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Article
October 9, 1897

SUCCESSFUL TREATMENT OF CHRONIC (SUBACUTE) RHEUMATISM.

Author Affiliations

MEMBER AMERICAN MEDICAL ASSOCIATION; MISSISSIPPI VALLEY MEDICAL ASSOCIATION; NORTHERN TRI-STATE MEDICAL ASSOCIATION, ETC. DETROIT, MICH.

JAMA. 1897;XXIX(15):723-724. doi:10.1001/jama.1897.02440410011002b

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Abstract

Chronic rheumatism, articular or muscular, is considered by the laity an incurable affection. The pain, stiffness, in other words, the disagreeable symptoms of rheumatism, however, drive them into the hands of physicians, usually after every kind neighbor's roots and liniments have failed.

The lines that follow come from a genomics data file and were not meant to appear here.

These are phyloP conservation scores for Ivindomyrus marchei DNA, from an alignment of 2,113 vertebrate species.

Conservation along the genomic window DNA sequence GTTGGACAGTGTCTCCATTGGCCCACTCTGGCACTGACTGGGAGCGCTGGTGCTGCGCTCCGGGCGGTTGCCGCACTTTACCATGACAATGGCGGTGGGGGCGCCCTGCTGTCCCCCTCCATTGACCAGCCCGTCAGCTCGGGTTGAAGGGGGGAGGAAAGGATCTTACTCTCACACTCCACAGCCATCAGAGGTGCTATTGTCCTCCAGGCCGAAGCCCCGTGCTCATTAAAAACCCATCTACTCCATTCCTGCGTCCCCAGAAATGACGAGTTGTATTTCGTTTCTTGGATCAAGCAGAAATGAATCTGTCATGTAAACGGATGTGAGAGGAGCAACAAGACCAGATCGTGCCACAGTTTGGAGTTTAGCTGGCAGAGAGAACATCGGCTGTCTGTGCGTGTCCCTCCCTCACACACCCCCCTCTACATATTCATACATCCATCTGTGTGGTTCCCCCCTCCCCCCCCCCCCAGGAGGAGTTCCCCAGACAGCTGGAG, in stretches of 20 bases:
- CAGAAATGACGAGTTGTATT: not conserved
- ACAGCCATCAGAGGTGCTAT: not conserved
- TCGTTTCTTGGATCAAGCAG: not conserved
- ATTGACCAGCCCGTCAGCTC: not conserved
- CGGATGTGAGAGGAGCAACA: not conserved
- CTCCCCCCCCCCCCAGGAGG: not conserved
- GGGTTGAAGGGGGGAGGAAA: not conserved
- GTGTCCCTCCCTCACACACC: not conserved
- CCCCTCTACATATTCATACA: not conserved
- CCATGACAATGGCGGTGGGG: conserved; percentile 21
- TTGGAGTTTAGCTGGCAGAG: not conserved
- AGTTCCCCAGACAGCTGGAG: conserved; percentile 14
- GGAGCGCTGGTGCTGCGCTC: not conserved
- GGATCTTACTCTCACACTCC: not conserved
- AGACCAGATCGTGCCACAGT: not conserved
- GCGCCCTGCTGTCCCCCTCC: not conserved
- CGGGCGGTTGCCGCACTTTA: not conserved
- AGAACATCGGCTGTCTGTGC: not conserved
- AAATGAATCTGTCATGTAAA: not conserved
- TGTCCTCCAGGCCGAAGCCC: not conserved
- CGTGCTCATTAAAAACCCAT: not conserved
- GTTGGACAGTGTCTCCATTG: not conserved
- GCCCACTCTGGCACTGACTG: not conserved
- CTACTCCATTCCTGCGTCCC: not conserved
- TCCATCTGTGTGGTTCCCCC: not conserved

It is this class of cases that the beginner in a community is most apt to get, the older physician's time being taken up with cases of a more or less acute character. Besides, the older physicians have prescribed once or twice for the rheumatic, but no cure being obtained he was dropped.

A few months ago the writer contracted chronic articular rheumatism and pleurodynia. It is therefore but natural that I should have paid some attention to this affection. Summing up my theoretical knowledge of the malady and my experience from actual practice, I think I can say without fear of contradiction that chronic rheumatism is a

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